This paper aims to investigate the moderating role of government policy interventions amid the early spread of novel coronavirus (COVID-19) (January–May 2020) on the investor sentiment and stock returns relationship.
This paper uses panel data from a sample of 53 countries to examine the impact of investor sentiment, measured by the financial and economic attitudes revealed by the search (FEARS) index (Da et al., 2015) on the stock return.
The moderating role of government policy response indices with the FEARS index on the global stock returns is further explored. This paper finds that government policy responses have a moderating role in the sentiment and stock returns relationship. The effect holds true even when countries are split based on five classifications, i.e. cultural distance, health standard, government effectiveness, social well-being and financial development. The results are robust to an alternative measure of pandemic search intensity, quantile regression and two measures of stock market activity, i.e. conditional volatility and exchange traded fund returns.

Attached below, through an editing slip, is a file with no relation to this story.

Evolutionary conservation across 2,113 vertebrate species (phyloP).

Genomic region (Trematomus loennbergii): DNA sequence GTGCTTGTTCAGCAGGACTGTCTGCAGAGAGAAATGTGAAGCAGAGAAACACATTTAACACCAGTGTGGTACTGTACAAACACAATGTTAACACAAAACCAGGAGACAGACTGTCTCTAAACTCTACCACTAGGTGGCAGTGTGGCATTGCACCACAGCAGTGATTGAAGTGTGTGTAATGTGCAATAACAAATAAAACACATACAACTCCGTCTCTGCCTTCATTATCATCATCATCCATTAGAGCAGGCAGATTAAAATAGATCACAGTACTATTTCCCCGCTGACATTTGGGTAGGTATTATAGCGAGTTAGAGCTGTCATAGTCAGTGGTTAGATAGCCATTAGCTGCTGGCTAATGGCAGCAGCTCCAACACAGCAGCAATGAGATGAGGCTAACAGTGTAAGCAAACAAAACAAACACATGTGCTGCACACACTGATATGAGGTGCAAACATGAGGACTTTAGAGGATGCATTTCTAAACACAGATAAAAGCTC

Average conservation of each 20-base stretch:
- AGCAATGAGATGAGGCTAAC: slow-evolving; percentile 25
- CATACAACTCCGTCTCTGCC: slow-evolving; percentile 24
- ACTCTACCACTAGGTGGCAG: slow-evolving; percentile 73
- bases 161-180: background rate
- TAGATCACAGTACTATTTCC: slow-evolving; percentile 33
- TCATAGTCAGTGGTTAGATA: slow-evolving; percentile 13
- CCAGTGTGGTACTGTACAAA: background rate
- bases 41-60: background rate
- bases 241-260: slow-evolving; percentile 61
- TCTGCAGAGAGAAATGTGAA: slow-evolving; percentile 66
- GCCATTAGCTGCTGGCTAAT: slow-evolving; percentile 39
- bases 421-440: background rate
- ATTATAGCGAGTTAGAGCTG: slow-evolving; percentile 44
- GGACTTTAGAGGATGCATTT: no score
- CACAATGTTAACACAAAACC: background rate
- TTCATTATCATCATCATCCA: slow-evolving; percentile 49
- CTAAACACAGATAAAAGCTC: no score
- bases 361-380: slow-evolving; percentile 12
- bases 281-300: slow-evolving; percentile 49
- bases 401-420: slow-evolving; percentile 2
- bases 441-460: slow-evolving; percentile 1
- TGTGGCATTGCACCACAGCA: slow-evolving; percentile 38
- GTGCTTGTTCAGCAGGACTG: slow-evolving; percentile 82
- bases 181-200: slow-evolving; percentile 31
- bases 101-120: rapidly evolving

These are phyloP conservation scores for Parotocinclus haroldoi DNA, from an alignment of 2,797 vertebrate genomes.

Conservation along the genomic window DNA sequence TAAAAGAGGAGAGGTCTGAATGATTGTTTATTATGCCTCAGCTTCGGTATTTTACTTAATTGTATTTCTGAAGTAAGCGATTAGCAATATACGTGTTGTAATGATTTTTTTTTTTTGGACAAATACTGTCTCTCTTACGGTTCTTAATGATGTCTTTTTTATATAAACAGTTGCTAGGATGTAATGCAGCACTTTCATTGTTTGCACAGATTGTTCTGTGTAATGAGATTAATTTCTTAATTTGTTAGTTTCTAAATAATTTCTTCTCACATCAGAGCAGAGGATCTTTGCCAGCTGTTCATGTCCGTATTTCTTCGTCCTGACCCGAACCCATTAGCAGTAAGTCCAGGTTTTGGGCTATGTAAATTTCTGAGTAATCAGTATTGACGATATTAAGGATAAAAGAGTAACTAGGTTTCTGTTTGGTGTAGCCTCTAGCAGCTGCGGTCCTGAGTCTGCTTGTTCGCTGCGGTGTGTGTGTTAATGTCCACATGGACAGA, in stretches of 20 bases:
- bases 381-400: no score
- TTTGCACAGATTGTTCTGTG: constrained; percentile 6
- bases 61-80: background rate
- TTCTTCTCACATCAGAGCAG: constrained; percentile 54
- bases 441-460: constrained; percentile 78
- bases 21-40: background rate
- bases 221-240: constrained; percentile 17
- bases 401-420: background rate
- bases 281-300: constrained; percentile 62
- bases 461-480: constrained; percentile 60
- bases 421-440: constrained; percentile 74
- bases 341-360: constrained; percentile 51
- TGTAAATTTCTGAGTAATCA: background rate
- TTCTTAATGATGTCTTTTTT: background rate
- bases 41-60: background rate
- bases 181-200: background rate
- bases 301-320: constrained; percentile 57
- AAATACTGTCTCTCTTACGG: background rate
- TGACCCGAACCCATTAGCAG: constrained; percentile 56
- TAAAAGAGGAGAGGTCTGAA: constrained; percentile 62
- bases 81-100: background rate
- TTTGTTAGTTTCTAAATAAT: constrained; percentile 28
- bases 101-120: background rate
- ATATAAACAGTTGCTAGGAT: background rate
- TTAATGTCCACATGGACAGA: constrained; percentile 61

The sample period of this study encompasses the early spread phase (January–May 2020) of the novel COVID-19 spread.
This paper provides some early evidence on whether the government policy interventions are helpful to mitigate the impact of investor sentiment on the stock market. The paper also helps to shed better insights on the role of different country characteristics for the sentiment and stock return relationship.
Authors are thankful to Dr James Barth, the editor of Journal of Financial Economic Policy and referees for their insightful comments which guided us to improve the article. Authors specially thank the “Covid-19 track” participants and reviewers of Doctoral Colloquium in Management and Development (DOCMAD - 2020) organized by Institute of Rural Management Anand (IRMA), India for their helpful comments. All remaining errors are theirs.
Goel, G. and Dash, S.R. (2022), "Investor sentiment and government policy interventions: evidence from COVID-19 spread", Journal of Financial Economic Policy, Vol. 14 No. 2, pp. 242-267. https://doi.org/10.1108/JFEP-02-2021-0038
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